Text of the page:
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VNX Openstack laboratory


This is an Openstack tutorial scenario designed to experiment with Openstack free and open-source software platform for cloud-computing.

The scenario is made of four virtual machines: a controller based on LXC and a network node and two compute nodes based on KVM. Optionally, a third compute node can be added once the scenario is started.

All virtual machines use Ubuntu 14.04.3 LTS and Openstack Kilo.

The scenario has been inspired by the ones developed by Raul Alvarez to test OpenDaylight-Openstack integration, but instead of using Devstack to configure Openstack nodes, the configuration is done by means of commands integrated into the VNX scenario following Openstack installation recipes in

Figure 1: Openstack tutorial scenario


To use the scenario you need a Linux computer (Ubuntu 14.04 or later recommended) with VNX software installed. At least 4Gb of memory are needed to execute the scenario.

See how to install VNX here:

If already installed, update VNX to the latest version with:


To make startup faster, enable one-pass-autoconfiguration for KVM virtual machines in /etc/vnx.conf:


Check that KVM nested virtualization is enabled:

cat /sys/module/kvm_intel/parameters/nested

If not enabled, check, for example, to enable it.


Download the scenario with the virtual machines images included and unpack it:

vnx --unpack openstack_tutorial-v013.tgz

Alternatively, you can download the much lighter version without the images and create the root filesystems from scratch in your computer:

vnx --unpack openstack_tutorial-v013.tgz
cd openstack_tutorial-v013/filesystems

Starting the scenario

Start the scenario and configure it and load an example cirros image with:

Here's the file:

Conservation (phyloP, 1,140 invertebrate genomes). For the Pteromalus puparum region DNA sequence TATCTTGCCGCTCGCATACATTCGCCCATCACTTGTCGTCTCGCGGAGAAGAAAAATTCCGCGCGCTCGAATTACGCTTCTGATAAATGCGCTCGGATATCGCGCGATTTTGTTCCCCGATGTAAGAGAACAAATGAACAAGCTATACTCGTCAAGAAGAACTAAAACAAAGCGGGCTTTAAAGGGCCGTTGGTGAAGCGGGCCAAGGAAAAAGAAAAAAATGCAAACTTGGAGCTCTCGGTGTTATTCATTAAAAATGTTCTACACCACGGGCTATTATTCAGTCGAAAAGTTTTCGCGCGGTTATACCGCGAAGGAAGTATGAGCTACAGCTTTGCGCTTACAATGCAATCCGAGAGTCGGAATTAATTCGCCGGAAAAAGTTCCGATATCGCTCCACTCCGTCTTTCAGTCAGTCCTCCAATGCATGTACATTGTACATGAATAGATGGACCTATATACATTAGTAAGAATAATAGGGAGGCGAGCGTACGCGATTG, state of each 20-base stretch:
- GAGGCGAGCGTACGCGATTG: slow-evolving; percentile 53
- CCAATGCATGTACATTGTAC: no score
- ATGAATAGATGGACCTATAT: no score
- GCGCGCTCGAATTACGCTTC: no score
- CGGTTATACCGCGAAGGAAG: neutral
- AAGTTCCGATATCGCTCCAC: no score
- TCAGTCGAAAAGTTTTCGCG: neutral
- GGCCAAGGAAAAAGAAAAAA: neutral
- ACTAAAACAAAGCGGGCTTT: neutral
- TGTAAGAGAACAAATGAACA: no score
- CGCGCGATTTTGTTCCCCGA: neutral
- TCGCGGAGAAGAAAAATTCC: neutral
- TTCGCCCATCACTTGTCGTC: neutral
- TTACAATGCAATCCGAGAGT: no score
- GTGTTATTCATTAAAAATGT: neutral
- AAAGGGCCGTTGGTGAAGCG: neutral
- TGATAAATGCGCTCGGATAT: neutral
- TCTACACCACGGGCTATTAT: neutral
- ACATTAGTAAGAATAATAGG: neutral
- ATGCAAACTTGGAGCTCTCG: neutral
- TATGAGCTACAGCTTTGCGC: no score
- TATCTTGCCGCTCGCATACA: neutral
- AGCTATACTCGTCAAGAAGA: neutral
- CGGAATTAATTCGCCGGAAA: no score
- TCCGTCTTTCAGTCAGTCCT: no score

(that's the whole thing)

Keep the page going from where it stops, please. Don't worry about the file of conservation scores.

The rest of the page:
vnx -f openstack_tutorial-4nodes.xml -v -t
vnx -f openstack_tutorial-4nodes.xml -v -x start-all
vnx -f openstack_tutorial-4nodes.xml -v -x load-img
Figure 2: Openstack tutorial detailed topology

Once started, you can connect to Openstack Dashboard (admin/xxxx) starting a browser and pointing it to the controller horizon page. For example:


Access Dashboard page "Project|Network|Network topology" and create a simple demo scenario inside Openstack:

vnx -f openstack_tutorial-4nodes.xml -v -x create-demo-scenario

You should see the simple scenario as it is being created through the Dashboard.

Once created you should be able to access vm1 console, to ping or ssh from the host to the vm1 or the opposite (see the floating IP assigned to vm1 in the Dashboard, probably

Finally, to allow external Internet access from vm1 you hace to configure a NAT in the host. You can easily do it using vnx_config_nat command distributed with VNX. Just find out the name of the public network interface of your host (i.e eth0) and execute:

vnx_config_nat ExtNet eth0

Stopping or releasing the scenario

To stop the scenario preserving the configuration and the changes made:

vnx -f openstack_tutorial-4nodes.xml -v --shutdown

To start it again use:

vnx -f openstack_tutorial-4nodes.xml -v --start

To stop the scenario destroying all the configuration and changes made:

vnx -f openstack_tutorial-4nodes.xml -v --destroy

To unconfigure the NAT, just execute:

vnx_config_nat -d ExtNet eth0

Adding a third compute node (compute3)

To add a third compute node to the scenario once it is started you can use the VNX modify capacity:

vnx -s openstack_tutorial-4nodes --modify others/add-compute3.xml -v
vnx -s openstack_tutorial-4nodes -v -x start-all -M compute3

Once the new node has been joined to the scenario, you must use "-s" option instead of "-f" to manage it (if not, the compute3 node will not be considered). For example,

vnx -s openstack_tutorial-4nodes -v --destroy

Other useful information

To pack the scenario in a tgz file including the root filesystems use:

bin/pack-scenario --include-rootfs

To pack the scenario without the root filesystems, just delete the "--include-rootfs" parameter.